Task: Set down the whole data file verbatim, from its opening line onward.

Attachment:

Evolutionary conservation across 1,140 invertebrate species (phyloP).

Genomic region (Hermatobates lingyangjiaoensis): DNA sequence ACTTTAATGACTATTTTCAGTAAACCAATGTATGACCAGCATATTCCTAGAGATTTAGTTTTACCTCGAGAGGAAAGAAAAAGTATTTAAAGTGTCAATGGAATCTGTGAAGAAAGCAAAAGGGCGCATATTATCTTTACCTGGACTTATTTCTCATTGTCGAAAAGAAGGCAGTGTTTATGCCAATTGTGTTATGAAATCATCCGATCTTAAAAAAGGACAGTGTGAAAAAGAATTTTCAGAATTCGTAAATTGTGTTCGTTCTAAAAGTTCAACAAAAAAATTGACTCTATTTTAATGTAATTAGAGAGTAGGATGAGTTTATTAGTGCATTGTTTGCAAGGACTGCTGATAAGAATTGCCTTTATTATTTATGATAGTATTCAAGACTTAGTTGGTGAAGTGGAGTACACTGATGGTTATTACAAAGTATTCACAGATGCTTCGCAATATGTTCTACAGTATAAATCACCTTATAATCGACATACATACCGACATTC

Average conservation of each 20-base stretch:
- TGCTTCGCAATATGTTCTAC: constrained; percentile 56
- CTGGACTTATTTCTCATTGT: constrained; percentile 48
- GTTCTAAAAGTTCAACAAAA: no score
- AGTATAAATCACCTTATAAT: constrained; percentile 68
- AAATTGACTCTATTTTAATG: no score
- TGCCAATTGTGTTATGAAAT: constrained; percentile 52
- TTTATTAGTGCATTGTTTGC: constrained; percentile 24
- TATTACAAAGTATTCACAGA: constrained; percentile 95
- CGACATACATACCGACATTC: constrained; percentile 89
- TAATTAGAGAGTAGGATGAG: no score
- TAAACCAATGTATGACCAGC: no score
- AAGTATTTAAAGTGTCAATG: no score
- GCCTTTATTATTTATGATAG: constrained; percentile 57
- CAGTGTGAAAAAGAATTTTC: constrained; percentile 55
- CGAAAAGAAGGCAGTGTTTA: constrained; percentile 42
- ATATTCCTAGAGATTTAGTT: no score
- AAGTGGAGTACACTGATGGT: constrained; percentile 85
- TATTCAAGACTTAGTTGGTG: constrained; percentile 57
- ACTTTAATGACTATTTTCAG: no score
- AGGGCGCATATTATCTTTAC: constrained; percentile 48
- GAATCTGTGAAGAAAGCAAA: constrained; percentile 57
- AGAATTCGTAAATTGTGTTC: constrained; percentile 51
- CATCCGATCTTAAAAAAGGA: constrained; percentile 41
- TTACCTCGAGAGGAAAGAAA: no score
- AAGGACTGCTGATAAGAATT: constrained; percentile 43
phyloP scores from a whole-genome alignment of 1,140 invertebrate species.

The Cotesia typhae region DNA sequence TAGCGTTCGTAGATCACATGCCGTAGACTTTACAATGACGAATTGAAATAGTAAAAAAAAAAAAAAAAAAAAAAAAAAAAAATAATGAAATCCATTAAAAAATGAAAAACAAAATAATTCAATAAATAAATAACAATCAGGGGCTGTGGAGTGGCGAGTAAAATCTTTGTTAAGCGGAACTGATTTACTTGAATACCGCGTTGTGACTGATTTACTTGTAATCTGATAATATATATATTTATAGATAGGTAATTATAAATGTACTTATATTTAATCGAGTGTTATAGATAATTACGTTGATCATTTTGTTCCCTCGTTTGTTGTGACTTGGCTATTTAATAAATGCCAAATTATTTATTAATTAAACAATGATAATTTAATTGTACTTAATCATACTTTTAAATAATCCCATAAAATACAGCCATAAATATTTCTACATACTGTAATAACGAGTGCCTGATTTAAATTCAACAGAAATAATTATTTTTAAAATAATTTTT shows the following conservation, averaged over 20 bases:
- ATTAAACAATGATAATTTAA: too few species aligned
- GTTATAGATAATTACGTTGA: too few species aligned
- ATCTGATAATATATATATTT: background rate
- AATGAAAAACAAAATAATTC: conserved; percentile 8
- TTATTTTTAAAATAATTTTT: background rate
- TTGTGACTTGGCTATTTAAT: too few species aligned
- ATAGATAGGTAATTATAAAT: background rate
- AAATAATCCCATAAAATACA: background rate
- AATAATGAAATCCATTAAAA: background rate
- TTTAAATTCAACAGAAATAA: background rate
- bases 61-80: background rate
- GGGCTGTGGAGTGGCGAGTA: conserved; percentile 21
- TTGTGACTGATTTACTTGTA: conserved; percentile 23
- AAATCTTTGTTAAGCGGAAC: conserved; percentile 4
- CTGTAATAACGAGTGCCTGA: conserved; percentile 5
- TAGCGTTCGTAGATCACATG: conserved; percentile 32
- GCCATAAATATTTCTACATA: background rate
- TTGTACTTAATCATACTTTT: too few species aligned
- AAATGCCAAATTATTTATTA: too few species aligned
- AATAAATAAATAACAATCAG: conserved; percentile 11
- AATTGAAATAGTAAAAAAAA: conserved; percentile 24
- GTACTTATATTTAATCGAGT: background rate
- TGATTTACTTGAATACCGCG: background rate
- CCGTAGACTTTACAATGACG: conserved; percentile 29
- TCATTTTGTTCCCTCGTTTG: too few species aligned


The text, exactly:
Evolutionary conservation across 1,140 invertebrate species (phyloP).

Genomic region (Hermatobates lingyangjiaoensis): DNA sequence ACTTTAATGACTATTTTCAGTAAACCAATGTATGACCAGCATATTCCTAGAGATTTAGTTTTACCTCGAGAGGAAAGAAAAAGTATTTAAAGTGTCAATGGAATCTGTGAAGAAAGCAAAAGGGCGCATATTATCTTTACCTGGACTTATTTCTCATTGTCGAAAAGAAGGCAGTGTTTATGCCAATTGTGTTATGAAATCATCCGATCTTAAAAAAGGACAGTGTGAAAAAGAATTTTCAGAATTCGTAAATTGTGTTCGTTCTAAAAGTTCAACAAAAAAATTGACTCTATTTTAATGTAATTAGAGAGTAGGATGAGTTTATTAGTGCATTGTTTGCAAGGACTGCTGATAAGAATTGCCTTTATTATTTATGATAGTATTCAAGACTTAGTTGGTGAAGTGGAGTACACTGATGGTTATTACAAAGTATTCACAGATGCTTCGCAATATGTTCTACAGTATAAATCACCTTATAATCGACATACATACCGACATTC

Average conservation of each 20-base stretch:
- TGCTTCGCAATATGTTCTAC: constrained; percentile 56
- CTGGACTTATTTCTCATTGT: constrained; percentile 48
- GTTCTAAAAGTTCAACAAAA: no score
- AGTATAAATCACCTTATAAT: constrained; percentile 68
- AAATTGACTCTATTTTAATG: no score
- TGCCAATTGTGTTATGAAAT: constrained; percentile 52
- TTTATTAGTGCATTGTTTGC: constrained; percentile 24
- TATTACAAAGTATTCACAGA: constrained; percentile 95
- CGACATACATACCGACATTC: constrained; percentile 89
- TAATTAGAGAGTAGGATGAG: no score
- TAAACCAATGTATGACCAGC: no score
- AAGTATTTAAAGTGTCAATG: no score
- GCCTTTATTATTTATGATAG: constrained; percentile 57
- CAGTGTGAAAAAGAATTTTC: constrained; percentile 55
- CGAAAAGAAGGCAGTGTTTA: constrained; percentile 42
- ATATTCCTAGAGATTTAGTT: no score
- AAGTGGAGTACACTGATGGT: constrained; percentile 85
- TATTCAAGACTTAGTTGGTG: constrained; percentile 57
- ACTTTAATGACTATTTTCAG: no score
- AGGGCGCATATTATCTTTAC: constrained; percentile 48
- GAATCTGTGAAGAAAGCAAA: constrained; percentile 57
- AGAATTCGTAAATTGTGTTC: constrained; percentile 51
- CATCCGATCTTAAAAAAGGA: constrained; percentile 41
- TTACCTCGAGAGGAAAGAAA: no score
- AAGGACTGCTGATAAGAATT: constrained; percentile 43
phyloP scores from a whole-genome alignment of 1,140 invertebrate species.

The Cotesia typhae region DNA sequence TAGCGTTCGTAGATCACATGCCGTAGACTTTACAATGACGAATTGAAATAGTAAAAAAAAAAAAAAAAAAAAAAAAAAAAAATAATGAAATCCATTAAAAAATGAAAAACAAAATAATTCAATAAATAAATAACAATCAGGGGCTGTGGAGTGGCGAGTAAAATCTTTGTTAAGCGGAACTGATTTACTTGAATACCGCGTTGTGACTGATTTACTTGTAATCTGATAATATATATATTTATAGATAGGTAATTATAAATGTACTTATATTTAATCGAGTGTTATAGATAATTACGTTGATCATTTTGTTCCCTCGTTTGTTGTGACTTGGCTATTTAATAAATGCCAAATTATTTATTAATTAAACAATGATAATTTAATTGTACTTAATCATACTTTTAAATAATCCCATAAAATACAGCCATAAATATTTCTACATACTGTAATAACGAGTGCCTGATTTAAATTCAACAGAAATAATTATTTTTAAAATAATTTTT shows the following conservation, averaged over 20 bases:
- ATTAAACAATGATAATTTAA: too few species aligned
- GTTATAGATAATTACGTTGA: too few species aligned
- ATCTGATAATATATATATTT: background rate
- AATGAAAAACAAAATAATTC: conserved; percentile 8
- TTATTTTTAAAATAATTTTT: background rate
- TTGTGACTTGGCTATTTAAT: too few species aligned
- ATAGATAGGTAATTATAAAT: background rate
- AAATAATCCCATAAAATACA: background rate
- AATAATGAAATCCATTAAAA: background rate
- TTTAAATTCAACAGAAATAA: background rate
- bases 61-80: background rate
- GGGCTGTGGAGTGGCGAGTA: conserved; percentile 21
- TTGTGACTGATTTACTTGTA: conserved; percentile 23
- AAATCTTTGTTAAGCGGAAC: conserved; percentile 4
- CTGTAATAACGAGTGCCTGA: conserved; percentile 5
- TAGCGTTCGTAGATCACATG: conserved; percentile 32
- GCCATAAATATTTCTACATA: background rate
- TTGTACTTAATCATACTTTT: too few species aligned
- AAATGCCAAATTATTTATTA: too few species aligned
- AATAAATAAATAACAATCAG: conserved; percentile 11
- AATTGAAATAGTAAAAAAAA: conserved; percentile 24
- GTACTTATATTTAATCGAGT: background rate
- TGATTTACTTGAATACCGCG: background rate
- CCGTAGACTTTACAATGACG: conserved; percentile 29
- TCATTTTGTTCCCTCGTTTG: too few species aligned